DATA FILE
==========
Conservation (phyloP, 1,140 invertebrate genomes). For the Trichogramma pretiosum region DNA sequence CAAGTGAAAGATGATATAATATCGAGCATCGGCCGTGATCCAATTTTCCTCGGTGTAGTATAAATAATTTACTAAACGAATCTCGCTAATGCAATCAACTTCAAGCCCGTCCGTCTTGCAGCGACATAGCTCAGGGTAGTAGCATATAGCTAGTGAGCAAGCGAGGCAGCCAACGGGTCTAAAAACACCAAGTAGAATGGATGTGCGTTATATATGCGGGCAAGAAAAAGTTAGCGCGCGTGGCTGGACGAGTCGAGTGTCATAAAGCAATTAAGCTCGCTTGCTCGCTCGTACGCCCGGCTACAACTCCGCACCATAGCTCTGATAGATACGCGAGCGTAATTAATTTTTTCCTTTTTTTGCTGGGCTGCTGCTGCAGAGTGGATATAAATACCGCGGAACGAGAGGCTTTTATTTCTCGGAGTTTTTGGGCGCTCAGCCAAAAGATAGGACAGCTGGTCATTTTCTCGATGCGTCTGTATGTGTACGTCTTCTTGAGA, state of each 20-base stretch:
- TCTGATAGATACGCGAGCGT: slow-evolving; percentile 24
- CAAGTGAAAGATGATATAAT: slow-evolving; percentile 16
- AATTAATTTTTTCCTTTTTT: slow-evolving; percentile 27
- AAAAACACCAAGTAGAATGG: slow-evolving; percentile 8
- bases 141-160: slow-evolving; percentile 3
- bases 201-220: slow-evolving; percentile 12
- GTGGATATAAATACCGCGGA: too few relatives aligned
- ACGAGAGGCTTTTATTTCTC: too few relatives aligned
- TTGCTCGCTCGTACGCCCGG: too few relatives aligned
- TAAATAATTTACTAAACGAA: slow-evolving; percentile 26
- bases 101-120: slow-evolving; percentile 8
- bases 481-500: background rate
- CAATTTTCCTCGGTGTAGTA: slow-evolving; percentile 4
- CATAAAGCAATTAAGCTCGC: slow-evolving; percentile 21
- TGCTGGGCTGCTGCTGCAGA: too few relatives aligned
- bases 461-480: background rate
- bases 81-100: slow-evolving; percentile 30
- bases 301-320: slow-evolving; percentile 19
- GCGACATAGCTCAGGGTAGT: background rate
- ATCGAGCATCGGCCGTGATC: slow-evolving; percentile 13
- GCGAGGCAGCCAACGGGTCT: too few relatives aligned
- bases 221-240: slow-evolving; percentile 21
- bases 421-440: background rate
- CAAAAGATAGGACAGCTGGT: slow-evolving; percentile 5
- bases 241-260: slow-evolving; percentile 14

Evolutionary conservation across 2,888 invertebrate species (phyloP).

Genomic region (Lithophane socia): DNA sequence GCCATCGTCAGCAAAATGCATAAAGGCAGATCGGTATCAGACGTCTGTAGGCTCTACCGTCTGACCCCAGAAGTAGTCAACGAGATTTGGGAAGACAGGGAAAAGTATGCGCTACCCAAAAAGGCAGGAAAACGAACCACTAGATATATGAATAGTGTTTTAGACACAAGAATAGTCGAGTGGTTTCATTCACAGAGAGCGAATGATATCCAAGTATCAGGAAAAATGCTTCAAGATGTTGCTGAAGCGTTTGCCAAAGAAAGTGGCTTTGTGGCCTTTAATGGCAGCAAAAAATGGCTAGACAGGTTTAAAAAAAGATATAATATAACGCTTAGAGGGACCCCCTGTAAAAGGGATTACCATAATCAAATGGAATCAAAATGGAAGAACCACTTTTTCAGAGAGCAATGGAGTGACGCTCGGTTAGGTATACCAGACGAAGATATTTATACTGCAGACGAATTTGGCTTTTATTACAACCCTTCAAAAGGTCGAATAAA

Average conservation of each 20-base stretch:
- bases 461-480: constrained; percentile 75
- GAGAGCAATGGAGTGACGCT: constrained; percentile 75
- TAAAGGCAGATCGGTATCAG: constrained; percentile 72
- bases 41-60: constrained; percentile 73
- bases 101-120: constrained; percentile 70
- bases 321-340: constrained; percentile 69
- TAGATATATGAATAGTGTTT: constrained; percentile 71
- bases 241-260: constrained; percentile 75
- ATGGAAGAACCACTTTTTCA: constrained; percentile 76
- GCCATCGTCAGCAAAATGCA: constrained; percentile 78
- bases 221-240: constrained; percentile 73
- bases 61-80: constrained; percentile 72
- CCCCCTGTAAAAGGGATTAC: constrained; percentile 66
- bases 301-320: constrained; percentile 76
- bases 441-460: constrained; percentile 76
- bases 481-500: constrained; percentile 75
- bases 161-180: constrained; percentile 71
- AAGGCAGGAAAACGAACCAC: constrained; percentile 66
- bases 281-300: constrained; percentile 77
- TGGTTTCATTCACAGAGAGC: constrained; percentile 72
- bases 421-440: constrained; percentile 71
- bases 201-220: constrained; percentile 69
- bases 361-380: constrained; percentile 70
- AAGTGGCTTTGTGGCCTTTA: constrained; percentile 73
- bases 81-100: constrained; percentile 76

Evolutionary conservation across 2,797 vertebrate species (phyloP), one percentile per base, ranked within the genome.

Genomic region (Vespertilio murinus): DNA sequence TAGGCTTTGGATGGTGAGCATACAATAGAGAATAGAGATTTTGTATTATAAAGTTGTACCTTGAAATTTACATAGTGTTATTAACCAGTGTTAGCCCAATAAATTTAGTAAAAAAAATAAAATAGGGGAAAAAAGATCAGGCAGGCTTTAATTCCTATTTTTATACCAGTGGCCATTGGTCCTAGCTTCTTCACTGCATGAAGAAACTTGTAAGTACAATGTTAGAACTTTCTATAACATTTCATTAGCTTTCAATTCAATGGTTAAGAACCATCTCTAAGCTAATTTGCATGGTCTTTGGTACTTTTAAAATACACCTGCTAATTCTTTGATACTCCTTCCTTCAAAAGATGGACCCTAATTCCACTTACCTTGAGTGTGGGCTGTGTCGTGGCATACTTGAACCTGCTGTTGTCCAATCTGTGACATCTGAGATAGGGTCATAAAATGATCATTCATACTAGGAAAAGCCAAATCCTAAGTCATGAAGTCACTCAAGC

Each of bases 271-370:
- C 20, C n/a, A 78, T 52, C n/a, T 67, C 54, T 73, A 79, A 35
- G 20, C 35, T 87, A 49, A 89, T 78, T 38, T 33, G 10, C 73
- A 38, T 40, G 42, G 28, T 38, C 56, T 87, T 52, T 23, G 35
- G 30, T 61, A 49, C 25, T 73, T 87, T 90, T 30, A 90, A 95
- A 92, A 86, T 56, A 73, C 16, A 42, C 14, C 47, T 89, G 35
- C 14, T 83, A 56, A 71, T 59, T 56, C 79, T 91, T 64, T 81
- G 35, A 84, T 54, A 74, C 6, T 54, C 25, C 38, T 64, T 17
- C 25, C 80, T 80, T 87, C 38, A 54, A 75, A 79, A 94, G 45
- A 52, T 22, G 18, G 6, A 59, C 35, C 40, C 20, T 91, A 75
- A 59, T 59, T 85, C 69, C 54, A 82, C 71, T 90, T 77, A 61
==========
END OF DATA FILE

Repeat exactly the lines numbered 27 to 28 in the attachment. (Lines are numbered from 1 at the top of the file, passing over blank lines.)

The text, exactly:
Evolutionary conservation across 2,888 invertebrate species (phyloP).

Genomic region (Lithophane socia): DNA sequence GCCATCGTCAGCAAAATGCATAAAGGCAGATCGGTATCAGACGTCTGTAGGCTCTACCGTCTGACCCCAGAAGTAGTCAACGAGATTTGGGAAGACAGGGAAAAGTATGCGCTACCCAAAAAGGCAGGAAAACGAACCACTAGATATATGAATAGTGTTTTAGACACAAGAATAGTCGAGTGGTTTCATTCACAGAGAGCGAATGATATCCAAGTATCAGGAAAAATGCTTCAAGATGTTGCTGAAGCGTTTGCCAAAGAAAGTGGCTTTGTGGCCTTTAATGGCAGCAAAAAATGGCTAGACAGGTTTAAAAAAAGATATAATATAACGCTTAGAGGGACCCCCTGTAAAAGGGATTACCATAATCAAATGGAATCAAAATGGAAGAACCACTTTTTCAGAGAGCAATGGAGTGACGCTCGGTTAGGTATACCAGACGAAGATATTTATACTGCAGACGAATTTGGCTTTTATTACAACCCTTCAAAAGGTCGAATAAA